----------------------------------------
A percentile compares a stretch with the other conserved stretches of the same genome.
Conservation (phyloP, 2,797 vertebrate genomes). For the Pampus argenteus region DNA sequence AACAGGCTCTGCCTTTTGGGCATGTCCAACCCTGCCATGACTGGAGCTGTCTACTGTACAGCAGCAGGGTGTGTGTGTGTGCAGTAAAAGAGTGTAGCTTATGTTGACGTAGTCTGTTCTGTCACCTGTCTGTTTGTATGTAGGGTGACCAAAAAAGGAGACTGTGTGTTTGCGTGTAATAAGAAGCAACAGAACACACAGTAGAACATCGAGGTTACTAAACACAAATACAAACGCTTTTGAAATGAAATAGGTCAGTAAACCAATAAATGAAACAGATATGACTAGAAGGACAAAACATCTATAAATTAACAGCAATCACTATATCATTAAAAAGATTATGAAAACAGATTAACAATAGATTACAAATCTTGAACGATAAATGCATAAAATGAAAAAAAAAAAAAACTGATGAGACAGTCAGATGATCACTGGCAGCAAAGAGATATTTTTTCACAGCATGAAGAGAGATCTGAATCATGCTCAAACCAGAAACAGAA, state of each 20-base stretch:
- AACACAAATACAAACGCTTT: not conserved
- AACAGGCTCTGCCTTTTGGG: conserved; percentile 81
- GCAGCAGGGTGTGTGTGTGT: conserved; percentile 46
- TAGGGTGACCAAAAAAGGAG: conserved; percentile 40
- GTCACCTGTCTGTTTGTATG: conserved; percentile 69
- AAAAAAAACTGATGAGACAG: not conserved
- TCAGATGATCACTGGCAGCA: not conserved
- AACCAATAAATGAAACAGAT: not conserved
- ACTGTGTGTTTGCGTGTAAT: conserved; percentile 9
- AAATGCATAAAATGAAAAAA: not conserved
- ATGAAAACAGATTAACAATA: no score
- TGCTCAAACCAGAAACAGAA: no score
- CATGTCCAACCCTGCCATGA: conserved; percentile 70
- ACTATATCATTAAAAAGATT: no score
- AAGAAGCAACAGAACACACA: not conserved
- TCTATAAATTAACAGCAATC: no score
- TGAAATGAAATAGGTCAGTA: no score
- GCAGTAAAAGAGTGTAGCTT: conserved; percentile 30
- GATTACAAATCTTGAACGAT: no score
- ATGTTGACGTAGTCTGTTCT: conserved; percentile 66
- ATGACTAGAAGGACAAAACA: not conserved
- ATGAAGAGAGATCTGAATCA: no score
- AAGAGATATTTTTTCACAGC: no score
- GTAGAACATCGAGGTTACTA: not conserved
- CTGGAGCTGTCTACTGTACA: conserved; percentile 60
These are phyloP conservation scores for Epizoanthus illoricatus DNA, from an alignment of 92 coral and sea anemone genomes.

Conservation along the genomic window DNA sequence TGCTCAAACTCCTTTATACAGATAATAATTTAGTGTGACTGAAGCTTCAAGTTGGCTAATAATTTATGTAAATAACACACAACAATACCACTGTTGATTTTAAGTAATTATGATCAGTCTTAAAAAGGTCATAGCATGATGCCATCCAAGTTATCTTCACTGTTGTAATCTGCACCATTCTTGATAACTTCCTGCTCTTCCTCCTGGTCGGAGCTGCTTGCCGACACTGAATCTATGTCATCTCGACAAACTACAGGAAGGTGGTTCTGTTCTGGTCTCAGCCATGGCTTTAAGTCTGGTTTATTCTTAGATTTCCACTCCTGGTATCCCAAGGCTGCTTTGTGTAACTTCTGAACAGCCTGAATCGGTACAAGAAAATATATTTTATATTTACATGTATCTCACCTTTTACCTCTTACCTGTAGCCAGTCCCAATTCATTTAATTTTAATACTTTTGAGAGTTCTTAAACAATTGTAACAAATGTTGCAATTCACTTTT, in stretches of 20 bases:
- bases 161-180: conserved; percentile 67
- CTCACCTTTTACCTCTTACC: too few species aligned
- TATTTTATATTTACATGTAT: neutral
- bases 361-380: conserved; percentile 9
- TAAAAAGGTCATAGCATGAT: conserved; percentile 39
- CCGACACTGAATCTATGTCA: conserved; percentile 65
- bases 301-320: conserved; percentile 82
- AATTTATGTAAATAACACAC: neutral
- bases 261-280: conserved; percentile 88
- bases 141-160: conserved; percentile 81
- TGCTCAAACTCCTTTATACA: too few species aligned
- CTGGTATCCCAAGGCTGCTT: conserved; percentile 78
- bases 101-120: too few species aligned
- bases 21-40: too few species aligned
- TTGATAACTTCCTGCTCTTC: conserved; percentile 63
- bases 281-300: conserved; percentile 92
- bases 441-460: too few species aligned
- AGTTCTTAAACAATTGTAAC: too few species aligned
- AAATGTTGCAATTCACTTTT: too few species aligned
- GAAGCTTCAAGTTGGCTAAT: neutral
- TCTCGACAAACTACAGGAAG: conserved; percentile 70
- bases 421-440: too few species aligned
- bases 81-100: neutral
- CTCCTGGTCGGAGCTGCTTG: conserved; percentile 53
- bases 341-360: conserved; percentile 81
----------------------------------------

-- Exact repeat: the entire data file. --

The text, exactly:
A percentile compares a stretch with the other conserved stretches of the same genome.
Conservation (phyloP, 2,797 vertebrate genomes). For the Pampus argenteus region DNA sequence AACAGGCTCTGCCTTTTGGGCATGTCCAACCCTGCCATGACTGGAGCTGTCTACTGTACAGCAGCAGGGTGTGTGTGTGTGCAGTAAAAGAGTGTAGCTTATGTTGACGTAGTCTGTTCTGTCACCTGTCTGTTTGTATGTAGGGTGACCAAAAAAGGAGACTGTGTGTTTGCGTGTAATAAGAAGCAACAGAACACACAGTAGAACATCGAGGTTACTAAACACAAATACAAACGCTTTTGAAATGAAATAGGTCAGTAAACCAATAAATGAAACAGATATGACTAGAAGGACAAAACATCTATAAATTAACAGCAATCACTATATCATTAAAAAGATTATGAAAACAGATTAACAATAGATTACAAATCTTGAACGATAAATGCATAAAATGAAAAAAAAAAAAAACTGATGAGACAGTCAGATGATCACTGGCAGCAAAGAGATATTTTTTCACAGCATGAAGAGAGATCTGAATCATGCTCAAACCAGAAACAGAA, state of each 20-base stretch:
- AACACAAATACAAACGCTTT: not conserved
- AACAGGCTCTGCCTTTTGGG: conserved; percentile 81
- GCAGCAGGGTGTGTGTGTGT: conserved; percentile 46
- TAGGGTGACCAAAAAAGGAG: conserved; percentile 40
- GTCACCTGTCTGTTTGTATG: conserved; percentile 69
- AAAAAAAACTGATGAGACAG: not conserved
- TCAGATGATCACTGGCAGCA: not conserved
- AACCAATAAATGAAACAGAT: not conserved
- ACTGTGTGTTTGCGTGTAAT: conserved; percentile 9
- AAATGCATAAAATGAAAAAA: not conserved
- ATGAAAACAGATTAACAATA: no score
- TGCTCAAACCAGAAACAGAA: no score
- CATGTCCAACCCTGCCATGA: conserved; percentile 70
- ACTATATCATTAAAAAGATT: no score
- AAGAAGCAACAGAACACACA: not conserved
- TCTATAAATTAACAGCAATC: no score
- TGAAATGAAATAGGTCAGTA: no score
- GCAGTAAAAGAGTGTAGCTT: conserved; percentile 30
- GATTACAAATCTTGAACGAT: no score
- ATGTTGACGTAGTCTGTTCT: conserved; percentile 66
- ATGACTAGAAGGACAAAACA: not conserved
- ATGAAGAGAGATCTGAATCA: no score
- AAGAGATATTTTTTCACAGC: no score
- GTAGAACATCGAGGTTACTA: not conserved
- CTGGAGCTGTCTACTGTACA: conserved; percentile 60
These are phyloP conservation scores for Epizoanthus illoricatus DNA, from an alignment of 92 coral and sea anemone genomes.

Conservation along the genomic window DNA sequence TGCTCAAACTCCTTTATACAGATAATAATTTAGTGTGACTGAAGCTTCAAGTTGGCTAATAATTTATGTAAATAACACACAACAATACCACTGTTGATTTTAAGTAATTATGATCAGTCTTAAAAAGGTCATAGCATGATGCCATCCAAGTTATCTTCACTGTTGTAATCTGCACCATTCTTGATAACTTCCTGCTCTTCCTCCTGGTCGGAGCTGCTTGCCGACACTGAATCTATGTCATCTCGACAAACTACAGGAAGGTGGTTCTGTTCTGGTCTCAGCCATGGCTTTAAGTCTGGTTTATTCTTAGATTTCCACTCCTGGTATCCCAAGGCTGCTTTGTGTAACTTCTGAACAGCCTGAATCGGTACAAGAAAATATATTTTATATTTACATGTATCTCACCTTTTACCTCTTACCTGTAGCCAGTCCCAATTCATTTAATTTTAATACTTTTGAGAGTTCTTAAACAATTGTAACAAATGTTGCAATTCACTTTT, in stretches of 20 bases:
- bases 161-180: conserved; percentile 67
- CTCACCTTTTACCTCTTACC: too few species aligned
- TATTTTATATTTACATGTAT: neutral
- bases 361-380: conserved; percentile 9
- TAAAAAGGTCATAGCATGAT: conserved; percentile 39
- CCGACACTGAATCTATGTCA: conserved; percentile 65
- bases 301-320: conserved; percentile 82
- AATTTATGTAAATAACACAC: neutral
- bases 261-280: conserved; percentile 88
- bases 141-160: conserved; percentile 81
- TGCTCAAACTCCTTTATACA: too few species aligned
- CTGGTATCCCAAGGCTGCTT: conserved; percentile 78
- bases 101-120: too few species aligned
- bases 21-40: too few species aligned
- TTGATAACTTCCTGCTCTTC: conserved; percentile 63
- bases 281-300: conserved; percentile 92
- bases 441-460: too few species aligned
- AGTTCTTAAACAATTGTAAC: too few species aligned
- AAATGTTGCAATTCACTTTT: too few species aligned
- GAAGCTTCAAGTTGGCTAAT: neutral
- TCTCGACAAACTACAGGAAG: conserved; percentile 70
- bases 421-440: too few species aligned
- bases 81-100: neutral
- CTCCTGGTCGGAGCTGCTTG: conserved; percentile 53
- bases 341-360: conserved; percentile 81